International Journal of Medical Sciences

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Int J Med Sci 2011; 8(6):492-500. doi:10.7150/ijms.8.492

Research Paper

Translational Medicine and Reliability of Single-Nucleotide Polymorphism Studies: Can We Believe in SNP Reports or Not?

Antonis Valachis1,2, Davide Mauri2,3,✉, Christodoulos Neophytou2, Nikolaos P. Polyzos2,4, Lampriani Tsali5, Antonios Garras6, Evangelos G. Papanikolau4

1. Onkologkliniken Sörmland, Mälarsjukhuset, Eskilstuna, Sweden
2. PACMeR, department of. Medical Oncology, Athens, Greece
3. Department of Medical Oncology, General Hospital of Lamia, Greece
4. Centre for Reproductive Medicine, Free University of Brussels, Brussels, Belgium
5. PACMeR, associate researcher, dept. Internal Medicine, Athens, Greece
6. Department of Obstetrics and Gynaecology, University General Hospital of Larisa, Greece

Abstract

Background: The number of genetic association studies is increasing exponentially. Nonetheless, genetic association reports are prone to potential biases which may influence the reported outcome.

Aim: We hypothesized that positive outcome for a determined polymorphism might be over-reported across genetic association studies analysing a small number of polymorphisms, when compared to studies analysing the same polymorphism together with a high number of other polymorphisms.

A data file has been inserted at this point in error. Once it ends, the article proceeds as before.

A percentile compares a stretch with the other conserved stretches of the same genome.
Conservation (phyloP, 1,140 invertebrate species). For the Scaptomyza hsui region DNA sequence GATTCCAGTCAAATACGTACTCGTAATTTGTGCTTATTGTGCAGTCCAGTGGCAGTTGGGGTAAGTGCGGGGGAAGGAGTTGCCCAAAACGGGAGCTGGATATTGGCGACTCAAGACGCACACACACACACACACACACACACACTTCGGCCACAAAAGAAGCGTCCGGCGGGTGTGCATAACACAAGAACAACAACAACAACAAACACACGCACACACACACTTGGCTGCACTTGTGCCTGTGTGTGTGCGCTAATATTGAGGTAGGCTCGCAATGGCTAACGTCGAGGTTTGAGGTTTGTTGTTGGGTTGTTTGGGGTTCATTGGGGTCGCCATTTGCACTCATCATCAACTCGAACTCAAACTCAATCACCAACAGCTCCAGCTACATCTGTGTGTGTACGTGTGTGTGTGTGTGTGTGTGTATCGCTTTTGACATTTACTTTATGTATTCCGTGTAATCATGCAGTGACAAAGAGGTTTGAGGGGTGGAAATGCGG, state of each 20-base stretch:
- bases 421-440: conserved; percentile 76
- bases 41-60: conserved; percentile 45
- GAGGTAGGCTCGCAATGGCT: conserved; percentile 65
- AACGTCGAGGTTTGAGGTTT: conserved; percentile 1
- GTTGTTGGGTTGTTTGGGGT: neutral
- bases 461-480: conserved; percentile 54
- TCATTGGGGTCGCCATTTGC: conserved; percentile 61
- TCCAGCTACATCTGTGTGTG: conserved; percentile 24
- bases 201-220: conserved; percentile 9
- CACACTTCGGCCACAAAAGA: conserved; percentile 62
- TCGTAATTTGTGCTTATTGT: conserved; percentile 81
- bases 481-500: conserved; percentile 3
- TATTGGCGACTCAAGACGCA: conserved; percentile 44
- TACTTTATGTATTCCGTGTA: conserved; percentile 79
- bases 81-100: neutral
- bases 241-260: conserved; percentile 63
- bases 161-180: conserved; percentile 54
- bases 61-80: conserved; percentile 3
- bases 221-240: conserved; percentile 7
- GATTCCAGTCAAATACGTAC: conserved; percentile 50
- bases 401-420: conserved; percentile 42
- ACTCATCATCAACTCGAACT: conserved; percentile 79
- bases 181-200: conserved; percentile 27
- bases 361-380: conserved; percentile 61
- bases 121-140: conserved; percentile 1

Methods: We systematically reviewed published reports on the association of glutathione s-transferase (GST) single-nucleotide polymorphisms (SNPs) and cancer outcome.

Result: We identified 79 eligible trials. Most of the studies examined the GSTM1, theGSTP1 Ile105Val mutation, and GSTT1polymorphisms (n = 54, 57 and 46, respectively). Studies analysing one to three polymorphisms (n = 39) were significantly more likely to present positive outcomes, compared to studies examining more than 3 polymorphisms (n=40) p = 0.004; this was particularly evident for studies analysing the GSTM1polymorphism (p =0.001). We found no significant associations between journal impact factor, number of citations, and probability of publishing positive studies or studies with 1-3 polymorphisms examined.

Conclusions: We propose a new subtype of publication bias in genetic association studies. Positive results for genetic association studies analysing a small number of polymorphisms (n = 1-3) should be evaluated extremely cautiously, because a very large number of such studies are inconclusive and statistically under-powered. Indeed, publication of misleading reports may affect harmfully medical decision-making and use of resources, both in clinical and pharmacological development setting.

Keywords: single-nucleotide polymorphisms, genetic association studies, publication-bias, literature bias, translational research.

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How to cite this article:
Valachis A, Mauri D, Neophytou C, Polyzos NP, Tsali L, Garras A, Papanikolau EG. Translational Medicine and Reliability of Single-Nucleotide Polymorphism Studies: Can We Believe in SNP Reports or Not?. Int J Med Sci 2011; 8(6):492-500. doi:10.7150/ijms.8.492. Available from http://www.medsci.org/v08p0492.htm